Preschool Education Articles


A babysitting cooperative consists of a number of families in a community who decide to share babysitting among themselves without the ex-change of money. Members agree to share responsibilities of record keeping and providing and using services. Babysitting co-ops usually are intended for occasional and not regular child care. If regular child care is needed, other arrangements are usually made.

– Children make new friends, develop social skills.
– Children can become close with many families.
– No money is spent for babysitting.
– Families are helped with occasional day, evening, or emergency overnight care.
– Provides free time when parents need it.
– Provides parents with opportunities to see their children interact with others.

Co-ops usually begin with a few families with children of similar ages deciding to share baby sitting. Depending on the size of the community and the needs of the families, they can be as small as 5 or 6 or as large as 50 or 60 families. Larger co-ops will require more organization, but planning and record keeping can be kept relatively simple. To begin, a planning meeting should be held.

If membership is selective, hurt feelings may result among friends. However, if membership is open to anyone who wishes to join, problems may arise, such as members who are not acceptable to other members and, therefore, no one sends their children to them for care or co-ops becoming too large and impersonal with families not knowing each other. It is a good idea at the initial planning meeting to set a maximum number of members. It is also suggested that regular meetings take place to discuss progress, problems, and membership. The number of meetings will depend on members’ needs. Possibilities include monthly, every two months, four times a year, three times a year, or yearly.

A co-op group may decide to elect a chairperson and/or a secretary and “pay” them with extra “credits” or “points.” Another possibility, particularly in a smaller group, is to have each member take turns as secretary on a rotating basis. The chairperson can arrange for regular meetings, preside at these meetings, deal with problems that arise between meetings, and substitute for the secretary, if necessary.

The secretary keeps records of all points earned and spent for each member. The secretary also totals and balances the books and provides each member at the end of the term, monthly and quarterly, with a summary that includes the points the member has, name, address, phone number of next secretary, and any other information such as updates on the membership list and meeting announcements. This may be done on postcards. No expense is involved if all members take turns at being secretary.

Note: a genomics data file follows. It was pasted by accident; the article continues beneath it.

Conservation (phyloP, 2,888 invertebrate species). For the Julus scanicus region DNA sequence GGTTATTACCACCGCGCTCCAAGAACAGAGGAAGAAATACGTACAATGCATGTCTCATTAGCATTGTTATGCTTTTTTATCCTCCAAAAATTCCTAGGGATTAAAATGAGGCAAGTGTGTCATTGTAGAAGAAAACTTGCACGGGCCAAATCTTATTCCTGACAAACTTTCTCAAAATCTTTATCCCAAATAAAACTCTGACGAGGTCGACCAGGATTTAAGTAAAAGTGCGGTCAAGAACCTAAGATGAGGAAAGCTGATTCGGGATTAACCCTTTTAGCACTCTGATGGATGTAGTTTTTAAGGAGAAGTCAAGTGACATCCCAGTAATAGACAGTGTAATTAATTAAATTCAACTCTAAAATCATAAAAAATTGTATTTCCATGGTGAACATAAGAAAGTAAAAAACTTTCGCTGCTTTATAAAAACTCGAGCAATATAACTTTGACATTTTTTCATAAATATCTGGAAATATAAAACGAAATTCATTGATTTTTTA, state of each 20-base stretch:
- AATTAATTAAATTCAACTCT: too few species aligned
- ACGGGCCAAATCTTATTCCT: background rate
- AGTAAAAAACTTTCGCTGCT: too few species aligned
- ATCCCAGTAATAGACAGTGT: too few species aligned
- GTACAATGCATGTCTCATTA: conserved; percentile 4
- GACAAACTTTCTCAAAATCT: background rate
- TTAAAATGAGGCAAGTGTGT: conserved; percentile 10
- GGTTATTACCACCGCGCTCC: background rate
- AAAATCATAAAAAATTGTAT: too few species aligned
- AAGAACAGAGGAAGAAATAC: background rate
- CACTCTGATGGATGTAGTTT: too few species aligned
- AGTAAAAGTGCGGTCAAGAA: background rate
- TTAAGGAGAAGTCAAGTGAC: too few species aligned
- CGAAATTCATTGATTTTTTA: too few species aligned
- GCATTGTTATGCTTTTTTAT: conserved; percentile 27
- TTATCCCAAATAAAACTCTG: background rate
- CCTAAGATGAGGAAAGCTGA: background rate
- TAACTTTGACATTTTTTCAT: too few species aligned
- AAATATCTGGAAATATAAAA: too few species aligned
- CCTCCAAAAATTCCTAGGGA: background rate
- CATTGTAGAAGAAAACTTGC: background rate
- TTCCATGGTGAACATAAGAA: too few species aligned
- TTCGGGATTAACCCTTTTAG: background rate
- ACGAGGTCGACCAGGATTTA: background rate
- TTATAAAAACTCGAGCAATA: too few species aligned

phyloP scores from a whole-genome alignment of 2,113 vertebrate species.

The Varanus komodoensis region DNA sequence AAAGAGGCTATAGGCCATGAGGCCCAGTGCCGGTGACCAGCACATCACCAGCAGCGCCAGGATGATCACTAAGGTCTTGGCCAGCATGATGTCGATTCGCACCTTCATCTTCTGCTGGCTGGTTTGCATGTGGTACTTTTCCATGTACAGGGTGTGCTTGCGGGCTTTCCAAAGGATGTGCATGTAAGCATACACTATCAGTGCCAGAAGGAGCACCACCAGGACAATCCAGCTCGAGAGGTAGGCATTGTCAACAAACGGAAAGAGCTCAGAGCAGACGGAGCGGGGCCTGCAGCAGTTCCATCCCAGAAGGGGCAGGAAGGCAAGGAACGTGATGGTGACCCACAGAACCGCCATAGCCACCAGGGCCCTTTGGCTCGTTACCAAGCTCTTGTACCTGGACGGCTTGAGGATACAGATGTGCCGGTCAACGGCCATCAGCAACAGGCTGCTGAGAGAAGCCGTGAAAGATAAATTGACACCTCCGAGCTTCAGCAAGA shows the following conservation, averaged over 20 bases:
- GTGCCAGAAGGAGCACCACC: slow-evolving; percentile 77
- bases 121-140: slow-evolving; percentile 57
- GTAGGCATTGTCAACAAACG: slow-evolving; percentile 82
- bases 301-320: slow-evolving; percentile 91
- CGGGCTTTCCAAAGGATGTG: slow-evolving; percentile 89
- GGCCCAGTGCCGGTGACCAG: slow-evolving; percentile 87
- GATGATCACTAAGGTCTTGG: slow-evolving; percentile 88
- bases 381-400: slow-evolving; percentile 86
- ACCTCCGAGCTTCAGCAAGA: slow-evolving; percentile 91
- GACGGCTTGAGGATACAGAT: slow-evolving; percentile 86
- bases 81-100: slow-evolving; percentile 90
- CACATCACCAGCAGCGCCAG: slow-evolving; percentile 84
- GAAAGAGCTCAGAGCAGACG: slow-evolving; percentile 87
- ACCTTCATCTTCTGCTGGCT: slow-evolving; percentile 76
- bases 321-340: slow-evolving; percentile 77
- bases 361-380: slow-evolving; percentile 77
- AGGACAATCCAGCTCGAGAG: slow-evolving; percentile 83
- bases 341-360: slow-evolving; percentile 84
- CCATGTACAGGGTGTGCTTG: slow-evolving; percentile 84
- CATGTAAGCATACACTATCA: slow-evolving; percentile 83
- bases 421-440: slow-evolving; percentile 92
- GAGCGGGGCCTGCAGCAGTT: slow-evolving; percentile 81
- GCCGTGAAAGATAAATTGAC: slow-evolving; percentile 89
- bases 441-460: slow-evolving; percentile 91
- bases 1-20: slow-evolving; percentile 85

If a member requires babysitting, the secretary is phoned requesting a sitter for a certain time and date. The secretary calls members and locates a sitter as close to the member’s house as possible, attempting to find a sitter who owes points. The secretary calls the member and sets up the sitting arrangement. After the care has been provided, both member and sitter agree on the number of points and these are reported to the secretary who records them.

Points are earned (plus points) by being a sitter and providing care. Points are spent (minus points) by using a sitter to care for your children.

This varies from co-op to co-op and should be decided on by members when getting started. Daytime sitting may be provided at the sitter’s house; evening or night sitting at either house, depending on circumstances.

A sample point scale might be:

2 points per child, per hour
1 point per child, per meal
1 point per child, per hour for overnight care with specified hours, e.g.
10:00 p.m.-7:00 a.m.


– Each member has a membership list with parent name(s), address, phone number, and names and ages of children. A monthly or periodic update is provided and new ones prepared annually.

– Each member has the right to refuse the services of a particular sitter and should communicate this to the secretary when requesting a sitter.

– Most co-ops include in their rules that a child who is sick cannot be taken to a sitter’s home and that a sitter with sick children should not accept children.

– Rules can be set up regarding picking up and delivering children and transportation, if required, for sitters who come to members’ homes to babysit.

– The number of rules should be kept to a minimum when starting up. New rules can be added as needed.

– Arrangements can be made between the two parties in an emergency or if the secretary cannot be reached.

A record book should be kept by the secretary. It should have a page for each family with parent name(s), address, phone number, and names and ages of children at the top. Below, columns can be set up for date, other family, credit (plus points for providing babysitting), debit (minus points for using babysitting), and balance. Every time a report is made to the secretary, it is recorded on the sheets of both families.


It is important to keep the needs of the children in mind in all babysitting situations. In a small co-op, children get to know the other families and feel comfortable with the children and adults. Parents should prepare children if they are taking them to a babysitter or if the babysitter is coming to their house. They should talk to the children about the sitter, the situation, and be reassuring about when they will return.

Reprinted with permission from the National Network for Child Care – NNCC.
Labensohn, D. (1985). Babysitting cooperatives (Pm-796f) (Choosing Care
for Your Children
 series). Ames, IA: Iowa State University Extension.

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